Historisches Kloster | Geschichte | Drübeck | Harz
History of the Abbey
The Benedictine nuns in Drübeck Abbey lived according to the strict rules of St Benedict of Nursia. Drübeck Abbey was a subsidiary foundation of the Princely Abbey of Corvey.
The eleven chapters of St Benedict’s rules determined the course of a day, which began with early mass at dawn. Then it was off to work in the kitchen, garden, field and forest. Two meals were eaten.
In the late Middle Ages, the importance of the abbey in Drübeck declined. The turbulence of the Reformation and the Peasants’ War also proved to be a serious blow to the Benedictine nuns. The nuns were expelled, a fire in 1599 and the turmoil of the 30 Years’ War also left signs of devastation on the buildings. The abbey’s independence came to an end. The Benedictine abbeys had great influence due to their extensive landholdings. They had schools, libraries and writing rooms as well as herb gardens, an apothecary and various art workshops.
The foundation of the abbey
“Et ita damus hanc proprietatem sanctis in Drubechi et ibi deo dicatis, … nemine hoc contradicente.” – And so we give this property to the saints in Drübeck under no contradiction. (Source: MGH, Die Urkunden, p. 299 f. translated E. Jacobs, Urkundenbuch des Klosters Drübeck 1874)
The earliest mention of an abbey for a convent of nuns in Drübeck goes back to a charter signed by Emperor Otto I, who donated land to the convent in 960.
An “older” document dated 26 January 877 turned out to be a forgery in more recent times.
In 980 Otto II placed Drübeck under royal protection. This safeguarded the nuns from interference by royal officials. The abbess could act as the supreme court ruler and thus the convent had a privileged position.
The era of the evangelical convent for women
At the end of the 17th century, the abbey was transferred to the Count of Stolberg-Wernigerode by royal edict. After extensive renovation work during the period 1720-1732, the count established an evangelical convent for women. Anna Freiin von Welck was inaugurated as Abbess of Drübeck Abbey in a solemn ceremony on 12th June 1903. (See: Wernigeröder Intelligenzblatt dated 13th June 1903, paragraph 3)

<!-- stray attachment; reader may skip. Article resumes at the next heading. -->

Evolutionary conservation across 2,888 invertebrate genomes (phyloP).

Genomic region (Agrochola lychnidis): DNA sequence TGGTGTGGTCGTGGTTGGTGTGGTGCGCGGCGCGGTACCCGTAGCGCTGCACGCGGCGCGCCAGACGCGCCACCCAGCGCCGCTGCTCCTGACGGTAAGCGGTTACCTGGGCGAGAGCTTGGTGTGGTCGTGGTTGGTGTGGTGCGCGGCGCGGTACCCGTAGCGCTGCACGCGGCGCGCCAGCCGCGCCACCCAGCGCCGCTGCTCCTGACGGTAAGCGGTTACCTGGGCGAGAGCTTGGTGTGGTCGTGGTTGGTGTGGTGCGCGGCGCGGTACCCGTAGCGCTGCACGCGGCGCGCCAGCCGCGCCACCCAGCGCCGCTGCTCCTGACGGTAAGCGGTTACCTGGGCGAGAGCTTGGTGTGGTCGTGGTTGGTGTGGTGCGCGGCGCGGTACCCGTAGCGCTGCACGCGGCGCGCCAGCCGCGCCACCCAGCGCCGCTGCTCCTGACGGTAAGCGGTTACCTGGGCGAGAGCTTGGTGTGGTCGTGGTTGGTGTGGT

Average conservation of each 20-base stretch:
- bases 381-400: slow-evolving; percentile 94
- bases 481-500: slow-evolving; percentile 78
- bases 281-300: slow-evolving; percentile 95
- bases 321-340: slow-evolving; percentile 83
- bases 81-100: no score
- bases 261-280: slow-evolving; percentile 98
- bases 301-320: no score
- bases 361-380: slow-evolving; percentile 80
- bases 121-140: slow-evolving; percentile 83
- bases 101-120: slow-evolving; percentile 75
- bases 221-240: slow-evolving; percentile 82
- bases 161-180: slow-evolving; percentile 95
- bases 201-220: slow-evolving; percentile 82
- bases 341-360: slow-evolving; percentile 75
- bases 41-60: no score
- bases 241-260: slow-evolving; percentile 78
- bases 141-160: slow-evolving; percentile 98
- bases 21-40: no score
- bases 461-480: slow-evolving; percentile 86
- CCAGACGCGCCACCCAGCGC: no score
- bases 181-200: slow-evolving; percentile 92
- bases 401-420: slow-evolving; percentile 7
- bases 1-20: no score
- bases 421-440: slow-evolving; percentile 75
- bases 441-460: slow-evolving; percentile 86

Anna Freiin von Welck was the 47th abbess. Kaiser Wilhelm II presented her with the abbess’s staff in 1906. The 1.80 metre long abbess’s staff was designed by the then well-known painter Prof. Emil Doepler (1855-1922) and made by the sculptor and chaser Prof. Otto Rohloff (1863-1919) at the Berlin School of Arts and Crafts. (See: Wilhelm Hoppe: Ein deutscher Fürstensitz, Wernigerode 1908, p. 55)
A historical garden plan from 1737 has been preserved, showing the special historical walled gardens of the abbey sisters.
The Drübeck Abbey Sanitorium
The Diaconal Office of the Church Province of Saxony took over Drübeck Abbey at the request of the last Abbess Magdalena in 1946. The Abbey was turned into a convalescent home and the deaconess Marie Utta from the Kreuzburg motherhouse was appointed as matron. The capacity was 40 beds and the yield from the gardens was increased by the construction of a greenhouse. The Diaconal Office subsidised the running and structural repair work annually. In 1963, the kitchen was renovated.
“We want to thank God from the bottom of our hearts that HE once made people willing to found and build this abbey for HIS HONOUR, that HE has preserved it until today and that many people of our days can find refreshment for soul and body through HIS words every year.” (Director Mr. Seuthe, 15th February 1964)
Wilhelm Raabe at Drübeck Abbey
The novelist and poet Wilhelm Raabe had many personal connections with Drübeck Abbey and also with the surrounding Harz landscape. The Abbess Countess Magdalene zu Stolberg-Wernigerode made rooms available for the belated celebration of the author’s 100th birthday at Drübeck Abbey in 1931.